In 2022, Ocado Group posted a pre-tax loss of more than £500 million, which was more than the £100 million forecasted by analysts. To date, Ocado has been unprofitable and is forecasted to remain so for more than the next three years. This makes Ocado one of the biggest targets for short sellers.

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Moonpig group (5.35% short)

Moonpig is a digital company that traffics online greeting card, flowers, and gifts in the United Kingdom. The advent of digital cameras and the adoption of internet into everyday living coincided with the most profitable years of the company.

The success led to Moonpig being bought by Photobox Group in 2011 for a staggering for £120 million in a cash and shares transaction. The deal was short-lived as the two parties severed ties in 2019. Thereafter, Moonpig Group was formed – involving the merger of Moonpig and Greetz – then listed on the LSE.

With the company’s overall market extending to include the UK and Netherlands, its market capitalisation at the end of the first day of trading was over £1.2 billion.

In recent times, the company has gone through times of volatility in the market, presenting an opportunity for traders to short-sell Moonpig stocks. The end of 2022 presented more difficulties for the company, with strikes at Royal Mail leading to Moonpig shares dropping 13%.5 The joint turnover at Moonpig and Greetz fell 8.1% year on year (YoY) to £131.1 million, with consolidated orders dropping 13.3% to 16.9 million.5

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Boohoo group (5.33% short)

A key player in the online fashion market is boohoo group. Starting in 2006, the firm has grown rapidly in the fast-fashion space. Post-Covid numbers have put the company’s share price in disarray. Most recently, the group’s revenue for FY22 declined by 11% YoY, prompting boohoo to be tentative about its sales growth in 2023.

This is attributed to the decline in virtual retailers, distribution issues such as supply chain and delivery problems.6 Analyst Panmure Gordon warned that boohoo will not breakeven until its 2024/25 financial year.6 This inditement is one of the reasons why its amongst the most shorted UK companies in 2023.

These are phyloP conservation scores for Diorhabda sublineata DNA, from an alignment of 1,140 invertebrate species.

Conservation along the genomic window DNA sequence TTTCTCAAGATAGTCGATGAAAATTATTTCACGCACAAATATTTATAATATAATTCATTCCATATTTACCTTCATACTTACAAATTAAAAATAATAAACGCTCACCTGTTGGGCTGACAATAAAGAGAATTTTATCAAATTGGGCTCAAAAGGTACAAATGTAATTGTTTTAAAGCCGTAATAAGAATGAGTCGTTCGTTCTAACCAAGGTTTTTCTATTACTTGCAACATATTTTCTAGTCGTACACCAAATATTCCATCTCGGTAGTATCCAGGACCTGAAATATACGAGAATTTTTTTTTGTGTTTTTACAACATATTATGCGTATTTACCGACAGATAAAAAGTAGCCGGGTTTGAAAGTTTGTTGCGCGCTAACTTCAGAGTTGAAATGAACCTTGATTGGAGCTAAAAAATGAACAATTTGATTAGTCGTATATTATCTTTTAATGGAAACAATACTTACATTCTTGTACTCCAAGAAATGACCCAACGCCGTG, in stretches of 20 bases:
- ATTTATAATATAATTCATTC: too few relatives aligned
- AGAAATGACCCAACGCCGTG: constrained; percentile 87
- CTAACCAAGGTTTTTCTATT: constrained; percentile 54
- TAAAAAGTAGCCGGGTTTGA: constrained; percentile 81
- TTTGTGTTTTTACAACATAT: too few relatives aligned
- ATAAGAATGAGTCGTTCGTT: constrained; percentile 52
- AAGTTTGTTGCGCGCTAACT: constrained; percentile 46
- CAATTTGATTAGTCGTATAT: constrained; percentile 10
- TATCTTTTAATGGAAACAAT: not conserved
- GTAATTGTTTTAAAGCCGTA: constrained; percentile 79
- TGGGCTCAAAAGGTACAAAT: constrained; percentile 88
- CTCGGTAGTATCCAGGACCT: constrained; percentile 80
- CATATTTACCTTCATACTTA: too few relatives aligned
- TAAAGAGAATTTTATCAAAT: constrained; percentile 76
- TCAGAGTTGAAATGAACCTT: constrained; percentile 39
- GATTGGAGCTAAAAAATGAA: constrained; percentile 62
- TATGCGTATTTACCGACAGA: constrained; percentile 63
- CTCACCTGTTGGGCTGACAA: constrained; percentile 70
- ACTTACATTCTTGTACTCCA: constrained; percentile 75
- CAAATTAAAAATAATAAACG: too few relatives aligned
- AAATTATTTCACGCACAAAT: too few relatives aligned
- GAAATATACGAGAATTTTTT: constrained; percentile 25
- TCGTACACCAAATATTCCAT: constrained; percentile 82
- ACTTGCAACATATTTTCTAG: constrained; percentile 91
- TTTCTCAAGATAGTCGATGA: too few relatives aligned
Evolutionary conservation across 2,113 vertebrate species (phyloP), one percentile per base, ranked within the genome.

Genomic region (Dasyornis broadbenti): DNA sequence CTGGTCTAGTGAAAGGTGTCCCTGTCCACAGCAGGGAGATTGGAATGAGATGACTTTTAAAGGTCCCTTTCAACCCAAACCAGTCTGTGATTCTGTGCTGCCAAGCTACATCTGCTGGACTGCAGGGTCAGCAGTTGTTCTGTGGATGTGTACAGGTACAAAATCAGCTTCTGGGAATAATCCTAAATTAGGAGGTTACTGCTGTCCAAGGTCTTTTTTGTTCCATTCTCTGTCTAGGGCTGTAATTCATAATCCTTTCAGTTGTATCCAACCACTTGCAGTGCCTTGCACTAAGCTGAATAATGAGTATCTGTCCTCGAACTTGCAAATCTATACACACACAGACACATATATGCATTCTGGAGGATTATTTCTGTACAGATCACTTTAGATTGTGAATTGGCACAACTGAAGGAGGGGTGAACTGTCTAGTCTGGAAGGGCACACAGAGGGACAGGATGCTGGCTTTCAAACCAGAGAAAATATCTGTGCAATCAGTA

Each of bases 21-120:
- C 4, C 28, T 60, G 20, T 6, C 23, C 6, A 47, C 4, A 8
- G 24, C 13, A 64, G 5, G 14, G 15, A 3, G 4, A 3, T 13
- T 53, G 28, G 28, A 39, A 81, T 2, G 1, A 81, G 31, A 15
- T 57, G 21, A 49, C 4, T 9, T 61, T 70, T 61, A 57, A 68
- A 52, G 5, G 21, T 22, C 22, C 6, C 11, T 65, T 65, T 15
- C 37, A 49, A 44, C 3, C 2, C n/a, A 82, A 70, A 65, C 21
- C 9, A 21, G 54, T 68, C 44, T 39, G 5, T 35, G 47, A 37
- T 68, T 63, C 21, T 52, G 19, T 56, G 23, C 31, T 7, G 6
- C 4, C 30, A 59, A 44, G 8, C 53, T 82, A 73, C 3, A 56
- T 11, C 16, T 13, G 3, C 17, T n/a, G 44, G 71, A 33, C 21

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ITM Power (4.94% short)

ITM Power is a tech giant that manufactures energy storage as well as clean fuel solutions. The company owns the world’s largest electrolyser factory, based in Sheffield, England.

Based on its dominance in the sector, financial institutions have backed its success via owning 53.1% of the company. The rest is divided amongst public companies (18.4%), general public (17.6%), private companies (6.3%) and individual insiders (4.6%),

In 2022, ITM Power’s share price dropped 77%, triggering shareholders and market makers to be concerned. To this effect, institutional investors have cautioned that if the decline persists, they may sell ITM Power.7

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Hammerson (4.62% short)

Retail centre owner Hammerson was heavily affected by the Covid-19 pandemic as fewer shoppers set foot in physical stores. The many stores that couldn’t afford their rent also affected Hammerson’s income. This is reflected in the business’s share price movements – but shares had been declining long before lockdown, just like most other stocks on this list.

Reasons include the lower perceived value of retail property and widening losses for the business. For example, one of the properties that Hammerson owns is Birmingham’s Bullring. The estate tumbled towards the end of 2022, dropping from £5.4 billion to £5.1 billion.8

Things are compounded by the lack of confidence in Hammerson turning the tide anytime soon, as rental income has also dropped from £250.4 million in 2021 to £215.2 million last year.